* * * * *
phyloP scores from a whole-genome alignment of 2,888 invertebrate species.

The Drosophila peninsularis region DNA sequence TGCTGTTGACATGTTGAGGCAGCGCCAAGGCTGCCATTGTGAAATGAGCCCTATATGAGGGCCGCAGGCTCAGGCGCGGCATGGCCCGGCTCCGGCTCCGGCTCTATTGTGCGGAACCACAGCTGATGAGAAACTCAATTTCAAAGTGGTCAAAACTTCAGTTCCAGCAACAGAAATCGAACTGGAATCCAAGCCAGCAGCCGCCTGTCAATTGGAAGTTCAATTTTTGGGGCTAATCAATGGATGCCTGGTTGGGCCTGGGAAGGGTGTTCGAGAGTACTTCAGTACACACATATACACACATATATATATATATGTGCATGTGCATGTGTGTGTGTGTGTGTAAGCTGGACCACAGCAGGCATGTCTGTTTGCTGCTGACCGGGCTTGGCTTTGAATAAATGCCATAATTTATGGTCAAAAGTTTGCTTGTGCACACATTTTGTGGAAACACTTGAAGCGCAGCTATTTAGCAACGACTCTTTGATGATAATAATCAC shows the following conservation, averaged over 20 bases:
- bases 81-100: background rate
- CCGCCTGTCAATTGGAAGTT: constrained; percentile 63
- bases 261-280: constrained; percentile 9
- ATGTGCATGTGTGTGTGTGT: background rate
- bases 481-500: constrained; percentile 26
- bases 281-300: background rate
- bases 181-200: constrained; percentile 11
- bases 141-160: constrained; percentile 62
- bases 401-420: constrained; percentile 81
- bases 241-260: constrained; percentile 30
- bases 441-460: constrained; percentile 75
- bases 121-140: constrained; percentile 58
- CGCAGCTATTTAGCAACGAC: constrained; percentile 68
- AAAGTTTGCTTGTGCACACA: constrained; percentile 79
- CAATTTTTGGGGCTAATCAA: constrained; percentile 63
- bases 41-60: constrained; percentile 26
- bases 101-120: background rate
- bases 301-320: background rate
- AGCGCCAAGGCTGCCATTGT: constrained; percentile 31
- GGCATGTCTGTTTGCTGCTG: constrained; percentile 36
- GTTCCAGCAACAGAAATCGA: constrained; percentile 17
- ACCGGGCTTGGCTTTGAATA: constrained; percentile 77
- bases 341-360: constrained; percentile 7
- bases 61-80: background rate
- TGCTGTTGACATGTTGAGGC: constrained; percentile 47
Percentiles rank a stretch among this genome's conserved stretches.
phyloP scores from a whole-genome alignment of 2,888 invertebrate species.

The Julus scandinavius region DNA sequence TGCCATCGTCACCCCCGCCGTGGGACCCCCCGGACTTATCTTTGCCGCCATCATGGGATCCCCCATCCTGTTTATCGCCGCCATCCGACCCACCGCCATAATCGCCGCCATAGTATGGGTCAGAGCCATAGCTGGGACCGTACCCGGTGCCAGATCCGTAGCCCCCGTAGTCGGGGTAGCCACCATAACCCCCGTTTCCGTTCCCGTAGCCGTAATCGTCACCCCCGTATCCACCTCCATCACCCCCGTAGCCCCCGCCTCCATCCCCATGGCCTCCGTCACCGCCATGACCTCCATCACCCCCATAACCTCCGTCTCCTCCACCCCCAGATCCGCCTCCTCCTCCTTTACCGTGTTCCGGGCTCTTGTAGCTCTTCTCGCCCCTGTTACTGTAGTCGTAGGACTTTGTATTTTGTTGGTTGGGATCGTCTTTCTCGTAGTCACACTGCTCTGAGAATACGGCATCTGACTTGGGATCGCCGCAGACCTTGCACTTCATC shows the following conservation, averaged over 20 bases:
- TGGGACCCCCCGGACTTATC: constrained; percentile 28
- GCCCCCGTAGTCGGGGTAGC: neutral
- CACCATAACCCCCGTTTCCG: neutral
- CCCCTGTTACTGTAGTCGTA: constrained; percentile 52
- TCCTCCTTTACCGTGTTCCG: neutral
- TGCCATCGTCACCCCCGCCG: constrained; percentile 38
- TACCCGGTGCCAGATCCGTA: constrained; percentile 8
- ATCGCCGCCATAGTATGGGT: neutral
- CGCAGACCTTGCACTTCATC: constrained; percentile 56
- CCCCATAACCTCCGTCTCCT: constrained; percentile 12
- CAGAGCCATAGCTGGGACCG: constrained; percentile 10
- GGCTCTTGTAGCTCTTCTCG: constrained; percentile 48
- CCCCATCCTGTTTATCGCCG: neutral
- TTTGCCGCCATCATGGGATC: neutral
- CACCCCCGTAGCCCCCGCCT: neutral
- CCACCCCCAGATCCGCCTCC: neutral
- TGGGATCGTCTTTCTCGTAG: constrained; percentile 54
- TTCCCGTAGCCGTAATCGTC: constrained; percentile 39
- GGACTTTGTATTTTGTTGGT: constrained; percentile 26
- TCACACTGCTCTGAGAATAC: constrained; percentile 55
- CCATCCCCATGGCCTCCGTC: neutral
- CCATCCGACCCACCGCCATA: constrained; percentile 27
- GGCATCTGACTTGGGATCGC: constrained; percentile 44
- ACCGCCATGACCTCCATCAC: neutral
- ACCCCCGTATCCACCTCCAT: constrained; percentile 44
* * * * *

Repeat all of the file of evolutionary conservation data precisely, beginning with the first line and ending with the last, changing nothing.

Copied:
phyloP scores from a whole-genome alignment of 2,888 invertebrate species.

The Drosophila peninsularis region DNA sequence TGCTGTTGACATGTTGAGGCAGCGCCAAGGCTGCCATTGTGAAATGAGCCCTATATGAGGGCCGCAGGCTCAGGCGCGGCATGGCCCGGCTCCGGCTCCGGCTCTATTGTGCGGAACCACAGCTGATGAGAAACTCAATTTCAAAGTGGTCAAAACTTCAGTTCCAGCAACAGAAATCGAACTGGAATCCAAGCCAGCAGCCGCCTGTCAATTGGAAGTTCAATTTTTGGGGCTAATCAATGGATGCCTGGTTGGGCCTGGGAAGGGTGTTCGAGAGTACTTCAGTACACACATATACACACATATATATATATATGTGCATGTGCATGTGTGTGTGTGTGTGTAAGCTGGACCACAGCAGGCATGTCTGTTTGCTGCTGACCGGGCTTGGCTTTGAATAAATGCCATAATTTATGGTCAAAAGTTTGCTTGTGCACACATTTTGTGGAAACACTTGAAGCGCAGCTATTTAGCAACGACTCTTTGATGATAATAATCAC shows the following conservation, averaged over 20 bases:
- bases 81-100: background rate
- CCGCCTGTCAATTGGAAGTT: constrained; percentile 63
- bases 261-280: constrained; percentile 9
- ATGTGCATGTGTGTGTGTGT: background rate
- bases 481-500: constrained; percentile 26
- bases 281-300: background rate
- bases 181-200: constrained; percentile 11
- bases 141-160: constrained; percentile 62
- bases 401-420: constrained; percentile 81
- bases 241-260: constrained; percentile 30
- bases 441-460: constrained; percentile 75
- bases 121-140: constrained; percentile 58
- CGCAGCTATTTAGCAACGAC: constrained; percentile 68
- AAAGTTTGCTTGTGCACACA: constrained; percentile 79
- CAATTTTTGGGGCTAATCAA: constrained; percentile 63
- bases 41-60: constrained; percentile 26
- bases 101-120: background rate
- bases 301-320: background rate
- AGCGCCAAGGCTGCCATTGT: constrained; percentile 31
- GGCATGTCTGTTTGCTGCTG: constrained; percentile 36
- GTTCCAGCAACAGAAATCGA: constrained; percentile 17
- ACCGGGCTTGGCTTTGAATA: constrained; percentile 77
- bases 341-360: constrained; percentile 7
- bases 61-80: background rate
- TGCTGTTGACATGTTGAGGC: constrained; percentile 47
Percentiles rank a stretch among this genome's conserved stretches.
phyloP scores from a whole-genome alignment of 2,888 invertebrate species.

The Julus scandinavius region DNA sequence TGCCATCGTCACCCCCGCCGTGGGACCCCCCGGACTTATCTTTGCCGCCATCATGGGATCCCCCATCCTGTTTATCGCCGCCATCCGACCCACCGCCATAATCGCCGCCATAGTATGGGTCAGAGCCATAGCTGGGACCGTACCCGGTGCCAGATCCGTAGCCCCCGTAGTCGGGGTAGCCACCATAACCCCCGTTTCCGTTCCCGTAGCCGTAATCGTCACCCCCGTATCCACCTCCATCACCCCCGTAGCCCCCGCCTCCATCCCCATGGCCTCCGTCACCGCCATGACCTCCATCACCCCCATAACCTCCGTCTCCTCCACCCCCAGATCCGCCTCCTCCTCCTTTACCGTGTTCCGGGCTCTTGTAGCTCTTCTCGCCCCTGTTACTGTAGTCGTAGGACTTTGTATTTTGTTGGTTGGGATCGTCTTTCTCGTAGTCACACTGCTCTGAGAATACGGCATCTGACTTGGGATCGCCGCAGACCTTGCACTTCATC shows the following conservation, averaged over 20 bases:
- TGGGACCCCCCGGACTTATC: constrained; percentile 28
- GCCCCCGTAGTCGGGGTAGC: neutral
- CACCATAACCCCCGTTTCCG: neutral
- CCCCTGTTACTGTAGTCGTA: constrained; percentile 52
- TCCTCCTTTACCGTGTTCCG: neutral
- TGCCATCGTCACCCCCGCCG: constrained; percentile 38
- TACCCGGTGCCAGATCCGTA: constrained; percentile 8
- ATCGCCGCCATAGTATGGGT: neutral
- CGCAGACCTTGCACTTCATC: constrained; percentile 56
- CCCCATAACCTCCGTCTCCT: constrained; percentile 12
- CAGAGCCATAGCTGGGACCG: constrained; percentile 10
- GGCTCTTGTAGCTCTTCTCG: constrained; percentile 48
- CCCCATCCTGTTTATCGCCG: neutral
- TTTGCCGCCATCATGGGATC: neutral
- CACCCCCGTAGCCCCCGCCT: neutral
- CCACCCCCAGATCCGCCTCC: neutral
- TGGGATCGTCTTTCTCGTAG: constrained; percentile 54
- TTCCCGTAGCCGTAATCGTC: constrained; percentile 39
- GGACTTTGTATTTTGTTGGT: constrained; percentile 26
- TCACACTGCTCTGAGAATAC: constrained; percentile 55
- CCATCCCCATGGCCTCCGTC: neutral
- CCATCCGACCCACCGCCATA: constrained; percentile 27
- GGCATCTGACTTGGGATCGC: constrained; percentile 44
- ACCGCCATGACCTCCATCAC: neutral
- ACCCCCGTATCCACCTCCAT: constrained; percentile 44